Healthy Foods for Healthy Teeth
March 21, 2018
March 21, 2018
Everyone knows the secret to healthy teeth and gums is brushing and flossing every day – but did you know the nutrition in your diet can also play an important role in your dental health?
When most people hear the word “diet,” they think about losing weight. But a healthy diet is about so much more! Good nutrition can lead to better moods, more restful sleep, getting sick less often, staying active when you’re older, and ultimately living longer.
Good nutrition means getting the right amount of nutrients from the foods you eat. The basic nutrients we get from food are carbohydrates, proteins, fats, vitamins and minerals. Nutrients are very influential in the human body.
Nutrients provide our bodies with energy. When you count the calories on the box of cereal or a fast food menu, you’re counting energy. Your body needs calories to run and jump, but also to perform basic functions like breathing and pumping blood.
They build and maintain tissues, organs, bones and teeth. Proteins are present in every cell of your body and help fight off infections. Fats are like a cushions for your cells. And minerals are what make your bones strong.
Nutrients help regulate necessary body functions. Good nutrition leads to healthy temperature and metabolism regulation, lower blood pressure and better organ function.
Calcium. 99% of the calcium in your body is in bones. Calcium keeps your tooth enamel strong, which can prevent decay. Most people don’t get enough calcium in their diets, which can lead to health issues like osteoporosis later in life.
Vitamin D. Often known as the sunshine vitamin, Vitamin D is generally obtained through direct sunlight. So in the winter months, a lot of people lose out on this vitamin – which is a shame because vitamin D makes you happy! It is also important in helping your bones and teeth absorb all the calcium they need.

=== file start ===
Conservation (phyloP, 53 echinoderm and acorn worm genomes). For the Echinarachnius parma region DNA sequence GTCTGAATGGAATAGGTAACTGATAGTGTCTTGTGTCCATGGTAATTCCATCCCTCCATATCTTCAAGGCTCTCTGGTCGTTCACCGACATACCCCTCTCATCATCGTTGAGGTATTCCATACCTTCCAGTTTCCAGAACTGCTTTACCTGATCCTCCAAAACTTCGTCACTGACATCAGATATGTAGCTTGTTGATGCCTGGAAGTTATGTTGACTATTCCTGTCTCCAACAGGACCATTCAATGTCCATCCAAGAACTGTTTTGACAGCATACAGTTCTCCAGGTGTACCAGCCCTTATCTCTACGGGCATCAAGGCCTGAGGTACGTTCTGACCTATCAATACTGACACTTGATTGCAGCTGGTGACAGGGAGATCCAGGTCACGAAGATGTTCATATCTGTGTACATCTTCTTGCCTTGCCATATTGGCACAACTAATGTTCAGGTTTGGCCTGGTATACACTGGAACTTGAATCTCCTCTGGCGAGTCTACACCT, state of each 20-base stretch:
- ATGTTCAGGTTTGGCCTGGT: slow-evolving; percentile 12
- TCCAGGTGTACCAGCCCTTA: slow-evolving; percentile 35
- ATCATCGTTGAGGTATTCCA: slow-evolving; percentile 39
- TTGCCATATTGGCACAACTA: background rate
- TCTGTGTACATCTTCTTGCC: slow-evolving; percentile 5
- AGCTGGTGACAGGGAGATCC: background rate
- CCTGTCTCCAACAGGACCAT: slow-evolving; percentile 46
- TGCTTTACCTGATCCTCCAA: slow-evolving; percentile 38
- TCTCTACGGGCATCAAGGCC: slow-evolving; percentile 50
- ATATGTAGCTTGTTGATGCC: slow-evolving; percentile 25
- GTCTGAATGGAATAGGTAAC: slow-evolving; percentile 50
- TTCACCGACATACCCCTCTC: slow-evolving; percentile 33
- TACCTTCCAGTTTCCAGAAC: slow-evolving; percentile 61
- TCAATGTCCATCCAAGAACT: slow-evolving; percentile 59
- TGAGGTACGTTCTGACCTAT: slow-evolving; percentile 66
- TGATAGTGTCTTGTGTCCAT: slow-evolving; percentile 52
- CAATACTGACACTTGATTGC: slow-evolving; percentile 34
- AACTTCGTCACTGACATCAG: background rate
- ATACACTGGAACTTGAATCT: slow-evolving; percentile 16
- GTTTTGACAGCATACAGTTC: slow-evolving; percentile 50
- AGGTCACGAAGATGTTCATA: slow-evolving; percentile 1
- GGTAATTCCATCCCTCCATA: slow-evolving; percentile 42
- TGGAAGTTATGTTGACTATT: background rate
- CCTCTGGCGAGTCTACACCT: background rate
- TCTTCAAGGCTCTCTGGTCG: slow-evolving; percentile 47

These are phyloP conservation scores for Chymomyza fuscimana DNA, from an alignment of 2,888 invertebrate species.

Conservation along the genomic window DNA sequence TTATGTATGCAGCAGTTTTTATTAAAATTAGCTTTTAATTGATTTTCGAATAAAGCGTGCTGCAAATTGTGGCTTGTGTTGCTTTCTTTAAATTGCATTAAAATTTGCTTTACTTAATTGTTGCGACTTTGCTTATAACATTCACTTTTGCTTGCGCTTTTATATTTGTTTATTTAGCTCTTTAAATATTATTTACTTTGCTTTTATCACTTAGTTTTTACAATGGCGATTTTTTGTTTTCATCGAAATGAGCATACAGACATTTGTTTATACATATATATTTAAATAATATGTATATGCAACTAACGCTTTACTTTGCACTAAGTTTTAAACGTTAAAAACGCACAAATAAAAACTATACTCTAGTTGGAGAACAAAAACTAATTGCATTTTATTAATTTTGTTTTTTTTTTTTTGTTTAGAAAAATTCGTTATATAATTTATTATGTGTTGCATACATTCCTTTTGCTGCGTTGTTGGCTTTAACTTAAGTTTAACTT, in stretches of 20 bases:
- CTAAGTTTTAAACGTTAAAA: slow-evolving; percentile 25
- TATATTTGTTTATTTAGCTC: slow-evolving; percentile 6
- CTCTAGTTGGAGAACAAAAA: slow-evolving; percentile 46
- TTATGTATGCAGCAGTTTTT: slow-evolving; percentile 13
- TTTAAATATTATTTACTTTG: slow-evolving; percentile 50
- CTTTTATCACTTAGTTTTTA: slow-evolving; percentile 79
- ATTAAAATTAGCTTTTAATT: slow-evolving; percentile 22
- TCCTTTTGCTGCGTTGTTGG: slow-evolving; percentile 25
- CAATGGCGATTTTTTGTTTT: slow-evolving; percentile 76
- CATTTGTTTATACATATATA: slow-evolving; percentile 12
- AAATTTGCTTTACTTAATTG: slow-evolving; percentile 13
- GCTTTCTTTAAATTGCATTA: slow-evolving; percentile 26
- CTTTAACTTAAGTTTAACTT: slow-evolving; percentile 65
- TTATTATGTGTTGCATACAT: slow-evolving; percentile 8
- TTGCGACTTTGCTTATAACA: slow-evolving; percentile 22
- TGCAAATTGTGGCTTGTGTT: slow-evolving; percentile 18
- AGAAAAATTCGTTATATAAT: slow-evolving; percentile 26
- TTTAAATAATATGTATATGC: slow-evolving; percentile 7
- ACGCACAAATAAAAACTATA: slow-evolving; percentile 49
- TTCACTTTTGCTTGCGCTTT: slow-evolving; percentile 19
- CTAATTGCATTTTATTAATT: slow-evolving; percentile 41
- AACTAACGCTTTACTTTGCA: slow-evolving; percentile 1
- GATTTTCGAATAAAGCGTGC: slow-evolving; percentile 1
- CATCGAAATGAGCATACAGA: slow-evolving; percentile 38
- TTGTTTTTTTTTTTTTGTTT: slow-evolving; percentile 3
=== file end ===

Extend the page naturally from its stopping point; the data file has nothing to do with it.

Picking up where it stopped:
Vitamin C. If you want healthy gums, be sure you’re getting enough Vitamin C! Without enough of it, the tissues holding teeth securely in place weaken, teeth can become loose, gums can bleed, and gum disease could develop.
Antioxidants. Did you know you already have thousands of these things in your body right now? Antioxidants naturally exist in our bodies as well as fruits, vegetables, coffee, tea, wine, and chocolate. They fight off compounds called oxidants, which are found in air pollution, cigarettes and alcohol. If you have too many oxidants in your body, it can cause cancer – so getting plenty of antioxidants will help you stay healthy longer!
Probiotics. You also have thousands of these tiny organisms swimming in your stomach too! Probiotics are healthy bacteria that benefit your digestive system.
Too often we hear what foods we should stay away from, like bacon, popcorn, soda, pizza and candy. But almost anything you eat is okay in moderation, especially if you have a great oral hygiene routine.
If you have a sweet tooth or love fast food, you might want to schedule a visit with your family doctor to talk about your specific health needs. But there are plenty of delicious foods you can add to your diet today that will help you have healthy teeth, while improving your overall health!